Can diffusion kurtosis imaging improve the sensitivity and specificity of detecting microstructural alterations in brain tissue chronically after experimental stroke? Comparisons with diffusion tensor imaging and histology.
Research output: Contribution to journal › Article
Imaging techniques that provide detailed insights into structural tissue changes after stroke can vitalize development of treatment strategies and diagnosis of disease. Diffusion-weighted MRI has been playing an important role in this regard. Diffusion kurtosis imaging (DKI), a recent addition to this repertoire, has opened up further possibilities in extending our knowledge about structural tissue changes related to injury as well as plasticity. In this study we sought to discern the microstructural alterations characterized by changes in diffusion tensor imaging (DTI) and DKI parameters at a chronic time point after experimental stroke. Of particular interest was the question of whether DKI parameters provide additional information in comparison to DTI parameters in understanding structural tissue changes, and if so, what their histological origins could be. Region-of-interest analysis and a data-driven approach to identify tissue abnormality were adopted to compare DTI- and DKI-based parameters in post mortem rat brain tissue, which were compared against immunohistochemistry of various cellular characteristics. The unilateral infarcted area encompassed the ventrolateral cortex and the lateral striatum. Results from region-of-interest analysis in the lesion borderzone and contralateral tissue revealed significant differences in DTI and DKI parameters between ipsi- and contralateral sensorimotor cortex, corpus callosum, internal capsule and striatum. This was reflected by a significant reduction in ipsilateral mean diffusivity (MD) and fractional anisotropy (FA) values, accompanied by significant increases in kurtosis parameters in these regions. Data-driven analysis to identify tissue abnormality revealed that the use of kurtosis-based parameters improved the detection of tissue changes in comparison with FA and MD, both in terms of dynamic range and in being able to detect changes to which DTI parameters were insensitive. This was observed in gray as well as white matter. Comparison against immunohistochemical stainings divulged no straightforward correlation between diffusion-based parameters and individual neuronal, glial or inflammatory tissue features. Our study demonstrates that DKI allows sensitive detection of structural tissue changes that reflect post-stroke tissue remodeling. However, our data also highlights the generic difficulty in unambiguously asserting specific causal relationships between tissue status and MR diffusion parameters.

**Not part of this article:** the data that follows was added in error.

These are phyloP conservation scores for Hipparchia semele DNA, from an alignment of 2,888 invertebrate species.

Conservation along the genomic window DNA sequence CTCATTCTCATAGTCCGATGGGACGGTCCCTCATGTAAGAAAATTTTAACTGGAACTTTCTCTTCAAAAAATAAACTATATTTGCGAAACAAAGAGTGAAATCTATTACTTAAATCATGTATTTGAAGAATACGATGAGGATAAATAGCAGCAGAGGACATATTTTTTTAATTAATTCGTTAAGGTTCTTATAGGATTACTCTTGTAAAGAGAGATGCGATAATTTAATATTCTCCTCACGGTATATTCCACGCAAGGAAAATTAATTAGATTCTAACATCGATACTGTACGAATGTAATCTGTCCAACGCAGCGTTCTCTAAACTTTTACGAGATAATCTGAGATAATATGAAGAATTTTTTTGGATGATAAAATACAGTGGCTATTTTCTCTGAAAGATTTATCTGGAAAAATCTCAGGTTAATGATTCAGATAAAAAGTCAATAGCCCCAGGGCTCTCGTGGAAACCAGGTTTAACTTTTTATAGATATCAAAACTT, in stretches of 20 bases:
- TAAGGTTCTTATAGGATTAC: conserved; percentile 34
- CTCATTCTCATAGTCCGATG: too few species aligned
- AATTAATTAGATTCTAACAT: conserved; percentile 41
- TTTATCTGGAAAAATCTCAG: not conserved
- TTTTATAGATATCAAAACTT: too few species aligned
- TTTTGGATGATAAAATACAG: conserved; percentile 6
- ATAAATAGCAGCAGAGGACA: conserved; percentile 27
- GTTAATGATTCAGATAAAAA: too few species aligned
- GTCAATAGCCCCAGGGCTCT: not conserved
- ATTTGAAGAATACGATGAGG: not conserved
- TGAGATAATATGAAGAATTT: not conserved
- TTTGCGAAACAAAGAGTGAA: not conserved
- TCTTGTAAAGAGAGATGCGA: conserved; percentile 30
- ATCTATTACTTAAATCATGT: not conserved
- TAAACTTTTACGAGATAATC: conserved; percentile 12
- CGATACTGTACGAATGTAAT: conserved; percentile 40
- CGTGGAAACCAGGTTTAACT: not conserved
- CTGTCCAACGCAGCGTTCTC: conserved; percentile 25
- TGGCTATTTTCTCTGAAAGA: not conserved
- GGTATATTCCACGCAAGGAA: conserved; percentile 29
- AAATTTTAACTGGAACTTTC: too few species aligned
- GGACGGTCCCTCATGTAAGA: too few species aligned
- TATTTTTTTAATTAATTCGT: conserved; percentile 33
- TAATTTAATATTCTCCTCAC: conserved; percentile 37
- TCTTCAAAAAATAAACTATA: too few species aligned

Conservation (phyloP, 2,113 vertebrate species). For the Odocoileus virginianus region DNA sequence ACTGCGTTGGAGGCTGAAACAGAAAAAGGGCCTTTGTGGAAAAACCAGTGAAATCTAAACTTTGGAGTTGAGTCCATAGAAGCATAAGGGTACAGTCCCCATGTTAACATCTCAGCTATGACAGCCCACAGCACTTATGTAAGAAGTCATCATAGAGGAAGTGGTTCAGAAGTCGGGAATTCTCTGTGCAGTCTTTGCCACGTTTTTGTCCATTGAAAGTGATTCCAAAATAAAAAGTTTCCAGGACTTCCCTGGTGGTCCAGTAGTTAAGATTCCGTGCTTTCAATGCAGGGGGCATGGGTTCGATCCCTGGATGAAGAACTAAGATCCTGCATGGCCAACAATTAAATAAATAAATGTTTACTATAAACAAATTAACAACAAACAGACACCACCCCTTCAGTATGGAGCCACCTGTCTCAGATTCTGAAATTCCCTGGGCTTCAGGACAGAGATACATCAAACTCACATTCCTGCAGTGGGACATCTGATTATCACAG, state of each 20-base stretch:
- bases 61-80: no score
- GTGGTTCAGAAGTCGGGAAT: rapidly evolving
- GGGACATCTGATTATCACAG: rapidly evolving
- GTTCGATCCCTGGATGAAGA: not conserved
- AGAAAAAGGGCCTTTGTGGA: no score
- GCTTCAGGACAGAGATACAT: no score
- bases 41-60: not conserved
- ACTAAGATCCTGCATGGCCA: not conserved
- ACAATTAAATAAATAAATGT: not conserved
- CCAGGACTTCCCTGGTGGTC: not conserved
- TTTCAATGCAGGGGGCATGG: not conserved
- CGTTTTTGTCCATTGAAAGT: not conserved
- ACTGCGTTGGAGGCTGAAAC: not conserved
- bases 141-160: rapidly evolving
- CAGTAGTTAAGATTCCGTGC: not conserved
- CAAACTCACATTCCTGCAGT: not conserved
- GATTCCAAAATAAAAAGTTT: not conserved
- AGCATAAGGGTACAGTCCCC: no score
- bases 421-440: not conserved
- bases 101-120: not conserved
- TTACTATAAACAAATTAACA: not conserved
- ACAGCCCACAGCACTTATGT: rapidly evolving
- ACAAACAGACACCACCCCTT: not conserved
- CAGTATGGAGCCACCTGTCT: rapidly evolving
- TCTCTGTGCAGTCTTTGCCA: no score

|Research areas and keywords||
Subject classification (UKÄ) – MANDATORY
|Issue number||Apr 15|
|Publication status||Published - 2014|